"My soul is in deep anguish. How long, Lord, how long?" - Psalm 6:3
Watching the news from Charlotte this week and speaking with pastor friends there has left me somewhat deflated not just over the condition of my home state but our country. Seeing yet another image of a black male gunned down in Oklahoma last week and the subsequent reactions has me asking what is wrong with our country?
I can imagine some reading this are ready to tee off. "It started with taking prayer out of the schools; it continued with certain Supreme Court decisions; it's a result of the secularization of our society." Others might jump on lack of gun laws, inadequate censorship of violence-related material and racial discrimination.
Athletes kneeling or sitting during national anthems is growing. I see in such actions people looking for a way to voice the desire for things to be different. We all wonder what can we do and how can we be heard? Let's keep asking that question. In fact, there are a couple of great events coming in the next ten days designed to help us think about ways we can be the difference we want to see in our world.
The first is the Faith and Action event this Thursday, September 29, at Clowes Hall, Butler University at 7PM. The event is free and open to the public but you must register and can do so here. The theme of the night is "Poverty, Equality and Opportunity: What's a Community to Do?" and will be led by David Brooks, New York Times columnist and author, and Tavis Smiley, national talk show host. St. Luke's member, Lindsey Rabinowitch is the coordinator for this event. If you have questions you can contact her at .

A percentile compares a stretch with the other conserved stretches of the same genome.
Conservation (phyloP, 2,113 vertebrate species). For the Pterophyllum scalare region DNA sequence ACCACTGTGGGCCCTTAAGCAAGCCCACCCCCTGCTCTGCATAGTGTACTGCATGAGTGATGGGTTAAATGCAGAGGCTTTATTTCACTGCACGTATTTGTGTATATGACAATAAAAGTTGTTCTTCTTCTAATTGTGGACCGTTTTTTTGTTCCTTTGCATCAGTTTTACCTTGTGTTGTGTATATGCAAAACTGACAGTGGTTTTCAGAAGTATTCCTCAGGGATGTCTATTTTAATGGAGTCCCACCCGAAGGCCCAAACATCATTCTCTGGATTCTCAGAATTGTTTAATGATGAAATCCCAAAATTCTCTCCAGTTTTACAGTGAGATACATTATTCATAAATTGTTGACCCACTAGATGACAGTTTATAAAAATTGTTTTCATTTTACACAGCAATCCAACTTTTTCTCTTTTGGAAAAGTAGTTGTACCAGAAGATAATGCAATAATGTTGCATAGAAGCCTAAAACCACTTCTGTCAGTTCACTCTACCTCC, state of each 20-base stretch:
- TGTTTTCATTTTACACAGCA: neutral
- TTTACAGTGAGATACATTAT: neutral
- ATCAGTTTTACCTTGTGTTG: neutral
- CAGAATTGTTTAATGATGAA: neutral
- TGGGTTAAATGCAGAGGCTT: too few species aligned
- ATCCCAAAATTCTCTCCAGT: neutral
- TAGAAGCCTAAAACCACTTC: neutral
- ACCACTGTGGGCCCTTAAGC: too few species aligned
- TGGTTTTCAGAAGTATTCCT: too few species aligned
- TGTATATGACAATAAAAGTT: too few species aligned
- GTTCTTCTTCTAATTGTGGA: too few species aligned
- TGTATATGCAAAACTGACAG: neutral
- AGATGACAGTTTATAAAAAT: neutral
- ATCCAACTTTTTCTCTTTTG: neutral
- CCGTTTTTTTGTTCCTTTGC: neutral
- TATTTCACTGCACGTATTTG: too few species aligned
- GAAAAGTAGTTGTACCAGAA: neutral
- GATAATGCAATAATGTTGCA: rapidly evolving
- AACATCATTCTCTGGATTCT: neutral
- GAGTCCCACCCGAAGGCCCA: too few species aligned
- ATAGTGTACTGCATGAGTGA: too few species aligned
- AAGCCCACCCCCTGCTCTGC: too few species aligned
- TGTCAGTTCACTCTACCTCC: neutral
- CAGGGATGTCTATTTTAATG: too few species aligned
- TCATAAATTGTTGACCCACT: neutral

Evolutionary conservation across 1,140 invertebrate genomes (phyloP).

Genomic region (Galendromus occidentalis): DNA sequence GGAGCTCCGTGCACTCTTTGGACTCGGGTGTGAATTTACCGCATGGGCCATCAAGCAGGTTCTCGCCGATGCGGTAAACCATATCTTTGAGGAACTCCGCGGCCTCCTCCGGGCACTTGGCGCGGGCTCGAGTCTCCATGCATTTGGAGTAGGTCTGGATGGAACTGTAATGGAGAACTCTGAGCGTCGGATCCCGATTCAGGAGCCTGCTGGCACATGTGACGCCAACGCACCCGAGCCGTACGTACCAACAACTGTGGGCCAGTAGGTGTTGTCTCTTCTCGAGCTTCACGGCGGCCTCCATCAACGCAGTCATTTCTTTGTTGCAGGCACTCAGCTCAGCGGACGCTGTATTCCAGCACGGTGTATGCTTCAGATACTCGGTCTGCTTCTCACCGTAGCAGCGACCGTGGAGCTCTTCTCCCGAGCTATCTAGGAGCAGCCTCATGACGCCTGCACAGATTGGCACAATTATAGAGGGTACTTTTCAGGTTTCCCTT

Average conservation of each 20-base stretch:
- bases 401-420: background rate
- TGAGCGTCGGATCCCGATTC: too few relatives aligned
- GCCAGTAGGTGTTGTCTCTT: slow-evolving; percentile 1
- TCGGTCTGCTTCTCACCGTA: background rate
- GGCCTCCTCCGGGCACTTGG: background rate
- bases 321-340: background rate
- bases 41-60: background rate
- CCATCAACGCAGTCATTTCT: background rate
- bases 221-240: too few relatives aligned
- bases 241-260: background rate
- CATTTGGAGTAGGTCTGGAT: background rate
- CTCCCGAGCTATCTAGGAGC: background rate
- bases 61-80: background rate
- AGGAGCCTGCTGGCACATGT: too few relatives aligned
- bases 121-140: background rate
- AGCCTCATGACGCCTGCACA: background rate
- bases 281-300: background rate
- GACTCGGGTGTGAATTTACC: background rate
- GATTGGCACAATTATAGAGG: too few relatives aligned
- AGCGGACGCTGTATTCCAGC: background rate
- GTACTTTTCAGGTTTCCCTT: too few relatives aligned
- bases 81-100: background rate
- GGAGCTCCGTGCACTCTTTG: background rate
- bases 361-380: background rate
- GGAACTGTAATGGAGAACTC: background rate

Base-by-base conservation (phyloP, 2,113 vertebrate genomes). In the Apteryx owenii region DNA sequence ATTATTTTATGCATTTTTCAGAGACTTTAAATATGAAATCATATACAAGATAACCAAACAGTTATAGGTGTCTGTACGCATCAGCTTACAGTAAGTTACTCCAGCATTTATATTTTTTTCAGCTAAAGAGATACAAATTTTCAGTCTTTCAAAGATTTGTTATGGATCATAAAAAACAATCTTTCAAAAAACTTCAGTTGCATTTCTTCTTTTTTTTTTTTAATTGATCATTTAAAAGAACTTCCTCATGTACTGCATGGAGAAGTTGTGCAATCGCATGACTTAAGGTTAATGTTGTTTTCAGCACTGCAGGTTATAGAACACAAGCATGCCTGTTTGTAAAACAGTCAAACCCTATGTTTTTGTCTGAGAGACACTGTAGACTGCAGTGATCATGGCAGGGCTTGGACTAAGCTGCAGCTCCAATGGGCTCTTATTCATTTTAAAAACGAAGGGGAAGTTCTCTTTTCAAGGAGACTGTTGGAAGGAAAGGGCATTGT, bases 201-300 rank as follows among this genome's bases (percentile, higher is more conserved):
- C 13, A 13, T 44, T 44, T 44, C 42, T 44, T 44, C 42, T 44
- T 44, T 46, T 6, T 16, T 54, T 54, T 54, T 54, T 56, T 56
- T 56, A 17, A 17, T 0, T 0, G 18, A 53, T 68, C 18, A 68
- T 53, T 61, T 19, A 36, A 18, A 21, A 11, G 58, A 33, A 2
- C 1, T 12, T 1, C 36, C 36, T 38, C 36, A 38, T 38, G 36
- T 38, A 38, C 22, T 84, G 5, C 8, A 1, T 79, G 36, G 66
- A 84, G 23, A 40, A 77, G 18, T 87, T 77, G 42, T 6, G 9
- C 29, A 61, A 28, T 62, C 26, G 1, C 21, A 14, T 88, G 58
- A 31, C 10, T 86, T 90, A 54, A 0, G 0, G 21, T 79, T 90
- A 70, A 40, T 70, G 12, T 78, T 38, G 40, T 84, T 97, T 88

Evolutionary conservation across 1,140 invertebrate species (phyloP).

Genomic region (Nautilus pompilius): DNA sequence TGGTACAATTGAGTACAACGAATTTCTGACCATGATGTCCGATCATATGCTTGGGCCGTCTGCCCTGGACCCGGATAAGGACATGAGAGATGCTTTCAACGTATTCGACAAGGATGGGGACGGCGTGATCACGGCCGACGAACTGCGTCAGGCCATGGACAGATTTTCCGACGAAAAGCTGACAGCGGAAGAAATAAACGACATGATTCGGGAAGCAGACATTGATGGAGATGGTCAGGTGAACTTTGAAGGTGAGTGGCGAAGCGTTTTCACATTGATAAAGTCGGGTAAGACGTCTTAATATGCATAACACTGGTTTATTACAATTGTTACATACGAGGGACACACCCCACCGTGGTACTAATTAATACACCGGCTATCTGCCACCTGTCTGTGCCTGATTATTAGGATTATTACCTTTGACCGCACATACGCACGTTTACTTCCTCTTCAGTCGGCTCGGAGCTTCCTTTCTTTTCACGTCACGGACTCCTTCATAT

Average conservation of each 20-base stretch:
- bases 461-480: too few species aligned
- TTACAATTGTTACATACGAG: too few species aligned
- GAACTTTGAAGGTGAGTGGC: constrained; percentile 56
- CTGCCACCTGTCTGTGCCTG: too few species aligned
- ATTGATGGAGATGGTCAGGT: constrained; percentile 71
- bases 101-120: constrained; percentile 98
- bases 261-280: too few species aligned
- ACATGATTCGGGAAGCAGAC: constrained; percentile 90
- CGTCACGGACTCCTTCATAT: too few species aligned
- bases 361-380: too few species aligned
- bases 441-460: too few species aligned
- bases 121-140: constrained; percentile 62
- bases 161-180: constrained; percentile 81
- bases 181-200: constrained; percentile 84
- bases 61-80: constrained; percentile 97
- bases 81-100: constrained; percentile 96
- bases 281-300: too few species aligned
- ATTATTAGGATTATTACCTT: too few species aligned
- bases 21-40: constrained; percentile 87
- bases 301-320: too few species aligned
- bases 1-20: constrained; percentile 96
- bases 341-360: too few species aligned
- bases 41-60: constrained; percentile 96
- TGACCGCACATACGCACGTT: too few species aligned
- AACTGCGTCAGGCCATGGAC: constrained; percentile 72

Second will be an event at called The Revival: Time for a Moral Revolution of Values at Light of the World Church Monday, October 3, at 6:30PM. You can find more information here. This will be led by two foremost preachers in America, Dr. William Barber and Dr. James Forbes. Dr. Barber was born in Indianapolis and is now president of the North Carolina NAACP. Dr. Forbes is the former pastor of the prestigious Riverside Church in NY and a native North Carolinian. I'm sure both will share their own personal concerns over events in Charlotte. Given the very awesome united service for racial reconciliation we just hosted and shared with Light of the World Church, I hope we will have a crowd to attend this event!
Perhaps our desire to find just what we can do about the troubling issues in our world will encourage us to attend these events. I hope to see you there.
Psalmists would often pour out their lament to God over the conditions of the world that seemed so far removed from the kind of world God promised. They would plaintively cry, "How long, O Lord?" But soon those cries would go from hopeless bellows to girded convictions. Eventually people of faith moved from despair to action and looked for what they could do to participate in the better world God wants for us. "How long?" means we need your help, Lord. But it also recognizes the Lord helps through helpers. As St. Augustine famously wrote, "Without God we cannot; without us God will not."